SOURCE: CG/LA Infrastructure

CG/LA Infrastructure

February 03, 2012 08:00 ET

Infrastructure Project Investment Key to Recovery Falling Short Globally

2015 Infrastructure Report to Be Released at Gathering of the Top 100 Global Infrastructure Projects at the 5th Annual Global Infrastructure Leadership Forum

WASHINGTON, DC and LONDON--(Marketwire - Feb 3, 2012) -

  • By 2015, global investment in infrastructure is expected to reach only $4.5 trillion -- well below the level required to meet global demand. This investment gap represents both great opportunity and critical concern.
  • 2015 Infrastructure Report to be released at 5th Annual Global Infrastructure Leadership Forum in London this month, with projects worth over US$700 billion being presented
  • Transformational projects from Africa, Latin America, Canada, the US, Asia, the Middle East and Europe to be presented -- largest single project is Canada's Plan Nord

At a point in which the global economy is balancing between growth and a return to recession, CG/LA Infrastructure's annual estimate shows that global infrastructure investment is falling short of its target by 10-20%.

In its Annual Report on Global Infrastructure entitled "The Global Infrastructure Marketplace: The World in 2015," CG/LA forecasts that global demand for infrastructure projects will reach nearly $10 trillion in the period from now until 2015, while investment will fall considerably short of that figure, reaching only $4.5 - $5 trillion.

"The critical fact is that we are not acting; instead, we are sleeping at a time of maximum danger and significant opportunity," said CG/LA Infrastructure President and CEO Norman F. Anderson. "The world needs to invest -- and this is not just an obligation to the next generation, but a way to ensure growth now, and what might be even more important, to widen the creation of opportunities in economies around the world. Policymakers seem exhausted after three years of crisis, but this is when they need to be most active, most creative, and most resourceful."

The report highlights the role that infrastructure projects such as roads, bridges, mass transit and ports must play in generating growth and opportunity. It details infrastructure demand and spending in 80 countries over the past 20 years and projects the rate of investment through 2015 under three different GDP growth scenarios.

Key findings include:

  • Infrastructure clusters are emerging in countries and regions around the world, including China (which is set to be the largest infrastructure market in the world), but also in Brazil, Canada and Australia. Among the BRIC's, India and Russian are falling behind.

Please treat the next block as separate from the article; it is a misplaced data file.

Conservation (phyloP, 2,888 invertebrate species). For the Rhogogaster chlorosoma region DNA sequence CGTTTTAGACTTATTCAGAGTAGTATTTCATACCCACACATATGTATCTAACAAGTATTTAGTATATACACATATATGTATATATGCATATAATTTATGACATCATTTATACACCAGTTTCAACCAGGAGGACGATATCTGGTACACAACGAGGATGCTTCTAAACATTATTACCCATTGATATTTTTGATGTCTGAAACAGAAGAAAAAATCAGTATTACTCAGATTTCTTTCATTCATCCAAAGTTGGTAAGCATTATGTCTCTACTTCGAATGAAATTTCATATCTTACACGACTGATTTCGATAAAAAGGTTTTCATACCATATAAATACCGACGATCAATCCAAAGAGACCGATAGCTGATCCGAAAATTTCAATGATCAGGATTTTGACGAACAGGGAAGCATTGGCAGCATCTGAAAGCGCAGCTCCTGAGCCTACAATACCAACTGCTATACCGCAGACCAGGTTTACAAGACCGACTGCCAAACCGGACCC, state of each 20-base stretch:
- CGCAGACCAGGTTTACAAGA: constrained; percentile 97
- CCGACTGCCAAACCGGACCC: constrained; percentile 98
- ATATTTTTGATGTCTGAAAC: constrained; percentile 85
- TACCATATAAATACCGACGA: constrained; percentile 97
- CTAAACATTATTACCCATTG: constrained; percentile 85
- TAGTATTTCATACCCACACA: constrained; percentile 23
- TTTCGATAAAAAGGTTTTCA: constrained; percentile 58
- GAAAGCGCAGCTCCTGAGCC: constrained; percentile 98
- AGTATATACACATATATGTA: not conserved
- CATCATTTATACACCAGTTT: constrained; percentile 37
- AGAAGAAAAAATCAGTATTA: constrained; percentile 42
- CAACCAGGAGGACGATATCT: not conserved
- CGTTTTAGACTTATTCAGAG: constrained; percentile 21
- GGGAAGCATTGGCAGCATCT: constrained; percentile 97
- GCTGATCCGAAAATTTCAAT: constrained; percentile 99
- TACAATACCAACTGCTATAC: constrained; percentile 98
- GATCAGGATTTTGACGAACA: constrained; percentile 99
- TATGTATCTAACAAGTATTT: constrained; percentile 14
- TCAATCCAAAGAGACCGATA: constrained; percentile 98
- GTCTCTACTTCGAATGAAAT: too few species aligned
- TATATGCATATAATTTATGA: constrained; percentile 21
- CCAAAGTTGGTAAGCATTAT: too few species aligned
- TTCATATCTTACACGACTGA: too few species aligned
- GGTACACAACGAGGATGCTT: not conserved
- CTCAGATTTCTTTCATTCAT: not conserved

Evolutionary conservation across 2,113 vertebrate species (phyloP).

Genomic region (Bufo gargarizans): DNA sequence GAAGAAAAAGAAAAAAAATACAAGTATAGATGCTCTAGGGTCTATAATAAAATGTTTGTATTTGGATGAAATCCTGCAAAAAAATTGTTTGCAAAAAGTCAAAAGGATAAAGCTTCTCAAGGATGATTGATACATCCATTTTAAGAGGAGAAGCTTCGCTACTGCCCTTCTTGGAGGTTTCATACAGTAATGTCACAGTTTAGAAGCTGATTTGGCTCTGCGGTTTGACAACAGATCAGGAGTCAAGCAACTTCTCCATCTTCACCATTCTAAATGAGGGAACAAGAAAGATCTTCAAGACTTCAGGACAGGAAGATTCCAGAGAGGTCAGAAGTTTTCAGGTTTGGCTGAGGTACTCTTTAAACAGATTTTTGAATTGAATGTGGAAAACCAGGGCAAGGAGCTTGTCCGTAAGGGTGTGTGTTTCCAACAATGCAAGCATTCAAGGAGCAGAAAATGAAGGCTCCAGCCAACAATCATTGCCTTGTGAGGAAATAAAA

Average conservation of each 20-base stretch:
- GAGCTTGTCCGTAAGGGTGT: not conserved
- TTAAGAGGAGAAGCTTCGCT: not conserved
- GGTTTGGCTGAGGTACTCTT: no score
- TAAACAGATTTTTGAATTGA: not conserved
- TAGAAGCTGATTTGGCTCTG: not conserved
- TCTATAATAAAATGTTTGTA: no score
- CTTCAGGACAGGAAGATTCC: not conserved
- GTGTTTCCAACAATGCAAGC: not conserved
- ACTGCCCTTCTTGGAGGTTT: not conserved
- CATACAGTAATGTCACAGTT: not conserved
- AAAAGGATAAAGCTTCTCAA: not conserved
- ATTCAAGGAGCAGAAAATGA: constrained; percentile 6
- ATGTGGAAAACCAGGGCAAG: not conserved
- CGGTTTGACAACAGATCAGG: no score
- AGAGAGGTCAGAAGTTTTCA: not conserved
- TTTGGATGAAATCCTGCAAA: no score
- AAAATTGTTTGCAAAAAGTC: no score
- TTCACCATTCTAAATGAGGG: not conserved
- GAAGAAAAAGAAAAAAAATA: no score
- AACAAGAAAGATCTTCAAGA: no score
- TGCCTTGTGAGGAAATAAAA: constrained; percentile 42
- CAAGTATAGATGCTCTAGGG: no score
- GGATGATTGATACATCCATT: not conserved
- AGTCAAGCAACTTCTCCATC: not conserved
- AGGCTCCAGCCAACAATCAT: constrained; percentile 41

• Investment is greatest among commodity producers. Areas of greatest activity tend to be found in region -- producing or receiving -- that are involved in the global commodity boom, so Brazil, China, parts of Latin America, Africa and especially the Middle East have booming infrastructure sectors.

  • Key Sectors Continue to Lag. While investment in electricity and highways will account for 65 percent of investments in infrastructure, water distribution and wastewater treatment will receive less than 9 percent of total investments. Urban mass transit will also lag significantly.

  • Investment in Infrastructure Projects in the U.S. is Declining. Currently, investments in U.S. projects make up 11 percent of the global infrastructure market, but rather than increasing with economic recovery investments are declining.

  • Africa is Emerging as an Infrastructure Hot Spot. Countries like South Africa, Nigeria, Kenya and others are preparing for significant infrastructure investments -- investors see Africa as 'where Latin America was 20 years ago.'

"What you see is not simply lower than required investment, but an overall lack of public imagination in terms of long-term infrastructure investment priorities. This issue is most significant in emerging markets -- and it is not sustainable," Anderson added.

CG/LA will release the report as part of a breakfast discussion on the future and growth of infrastructure projects at its 5th Annual Global Infrastructure Leadership Forum in London from February 22-24. The panel will include Enrique Garcia, Chairman of CAF - Development Bank for Latin America; Terry Newendorp, Chairman and CEO at Taylor-DeJong; Huw Thomas, partner at Foster + Partners; and, Lixing Zou, Vice President at the China Development Bank.

About the Global Infrastructure Leadership Forum
Now in its fifth year, the Global Infrastructure Leadership Forum hosts the top global infrastructure projects and brings together professionals interested in global infrastructure, including individuals in engineering, construction, technology, public policy and finance.

For more information please visit

Contact Information

  • Contacts:

    Craig Guzinsky
    Washington, DC
    (202) 776-0990
    Email Contact